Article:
Today we’d like to introduce you to Serenity Garcia.
So, before we jump into specific questions, why don’t you give us some details about you and your story.
Drive is and always has been everything to me. I was a seventeen-year-old kid who would drive all the way from Las Vegas to Los Angeles every weekend just to learn about comedy at The Second City Hollywood. I started with the basics. I had barely enough gas money and nothing but audacity. I had to learn and I was willing. I just wanted to put myself around people who were as hungry as I was, and I ended up growing into a person who strives to give back through creating, performing and teaching.
I have a story that mirrors a lot of creatives in that I always knew I wanted to make something that mattered. It wasn’t until later on that I discovered what that would mean for me. All I knew was that when I was three years old, I stared wide-eyed at people on TV. Real people got to dress up and make everyone laugh as a JOB? I told my mom “I’m gonna do that”. When I was in first grade, I got in trouble for talking too much and making my friends laugh. I had the bug. It was a good thing that I had an older brother around who loved to learn because it made me want to be just like him. Audacity and curiosity got me interested. Perseverance is what allowed me learn and stick with it enough to get good at it all.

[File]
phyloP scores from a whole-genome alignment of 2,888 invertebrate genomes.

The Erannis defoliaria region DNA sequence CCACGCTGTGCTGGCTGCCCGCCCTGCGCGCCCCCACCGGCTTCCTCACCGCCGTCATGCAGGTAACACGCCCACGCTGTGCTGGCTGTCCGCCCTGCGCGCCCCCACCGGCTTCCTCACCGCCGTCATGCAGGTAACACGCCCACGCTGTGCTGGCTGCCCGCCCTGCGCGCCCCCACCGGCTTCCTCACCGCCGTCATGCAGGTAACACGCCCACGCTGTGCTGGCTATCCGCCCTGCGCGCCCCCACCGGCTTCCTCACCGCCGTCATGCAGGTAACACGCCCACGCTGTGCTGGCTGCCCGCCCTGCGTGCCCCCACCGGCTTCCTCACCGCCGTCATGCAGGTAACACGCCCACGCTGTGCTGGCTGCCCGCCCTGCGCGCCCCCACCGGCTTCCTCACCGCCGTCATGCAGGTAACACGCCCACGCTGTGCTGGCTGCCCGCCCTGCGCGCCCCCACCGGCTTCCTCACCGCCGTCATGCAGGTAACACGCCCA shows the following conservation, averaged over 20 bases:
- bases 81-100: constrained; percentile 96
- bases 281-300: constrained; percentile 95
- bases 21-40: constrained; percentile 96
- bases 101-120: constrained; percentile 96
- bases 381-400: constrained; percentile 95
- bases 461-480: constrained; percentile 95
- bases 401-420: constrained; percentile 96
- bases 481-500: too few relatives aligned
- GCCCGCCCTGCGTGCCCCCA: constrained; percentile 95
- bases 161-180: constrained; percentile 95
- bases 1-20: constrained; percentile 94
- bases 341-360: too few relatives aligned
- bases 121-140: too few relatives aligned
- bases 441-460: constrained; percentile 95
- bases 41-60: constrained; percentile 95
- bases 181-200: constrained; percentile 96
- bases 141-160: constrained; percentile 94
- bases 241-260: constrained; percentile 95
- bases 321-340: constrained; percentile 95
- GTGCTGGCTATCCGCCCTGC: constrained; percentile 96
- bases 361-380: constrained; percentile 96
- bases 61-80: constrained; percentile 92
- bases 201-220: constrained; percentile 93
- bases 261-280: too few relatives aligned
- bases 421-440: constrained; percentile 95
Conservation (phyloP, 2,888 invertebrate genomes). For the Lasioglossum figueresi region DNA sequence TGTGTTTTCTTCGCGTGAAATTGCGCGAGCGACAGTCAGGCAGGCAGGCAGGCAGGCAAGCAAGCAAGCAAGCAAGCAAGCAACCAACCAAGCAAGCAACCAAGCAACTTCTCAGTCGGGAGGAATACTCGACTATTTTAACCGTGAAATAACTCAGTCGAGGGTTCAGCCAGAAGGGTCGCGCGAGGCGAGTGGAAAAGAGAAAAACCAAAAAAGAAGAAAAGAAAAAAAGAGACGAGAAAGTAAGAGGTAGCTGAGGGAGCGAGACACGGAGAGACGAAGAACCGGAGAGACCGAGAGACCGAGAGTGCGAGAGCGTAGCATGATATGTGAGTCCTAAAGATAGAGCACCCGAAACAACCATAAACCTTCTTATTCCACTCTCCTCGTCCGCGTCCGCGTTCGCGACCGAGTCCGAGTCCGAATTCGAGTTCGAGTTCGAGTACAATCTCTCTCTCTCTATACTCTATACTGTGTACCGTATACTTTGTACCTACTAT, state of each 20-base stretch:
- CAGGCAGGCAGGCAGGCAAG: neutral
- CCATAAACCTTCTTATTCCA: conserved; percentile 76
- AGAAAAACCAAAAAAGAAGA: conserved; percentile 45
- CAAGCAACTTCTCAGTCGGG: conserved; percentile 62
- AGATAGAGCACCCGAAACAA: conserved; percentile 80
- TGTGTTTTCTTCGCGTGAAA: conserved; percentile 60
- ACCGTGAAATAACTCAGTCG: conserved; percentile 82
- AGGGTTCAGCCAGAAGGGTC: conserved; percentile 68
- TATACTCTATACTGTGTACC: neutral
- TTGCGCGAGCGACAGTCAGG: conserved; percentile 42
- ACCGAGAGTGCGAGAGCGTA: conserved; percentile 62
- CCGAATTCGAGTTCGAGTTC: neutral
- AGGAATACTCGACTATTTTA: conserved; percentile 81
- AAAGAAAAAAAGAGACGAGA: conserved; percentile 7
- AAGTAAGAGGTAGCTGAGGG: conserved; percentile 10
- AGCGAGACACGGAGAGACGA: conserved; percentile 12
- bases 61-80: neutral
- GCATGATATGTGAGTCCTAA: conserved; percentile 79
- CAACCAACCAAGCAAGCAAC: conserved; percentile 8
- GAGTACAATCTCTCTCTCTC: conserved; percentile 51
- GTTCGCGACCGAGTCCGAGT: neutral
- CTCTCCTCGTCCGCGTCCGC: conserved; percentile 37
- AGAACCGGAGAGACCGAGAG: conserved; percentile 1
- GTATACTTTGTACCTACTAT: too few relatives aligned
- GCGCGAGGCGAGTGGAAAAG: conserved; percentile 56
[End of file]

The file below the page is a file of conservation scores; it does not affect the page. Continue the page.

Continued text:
Great, so let’s dig a little deeper into the story – has it been an easy path overall and if not, what were the challenges you’ve had to overcome?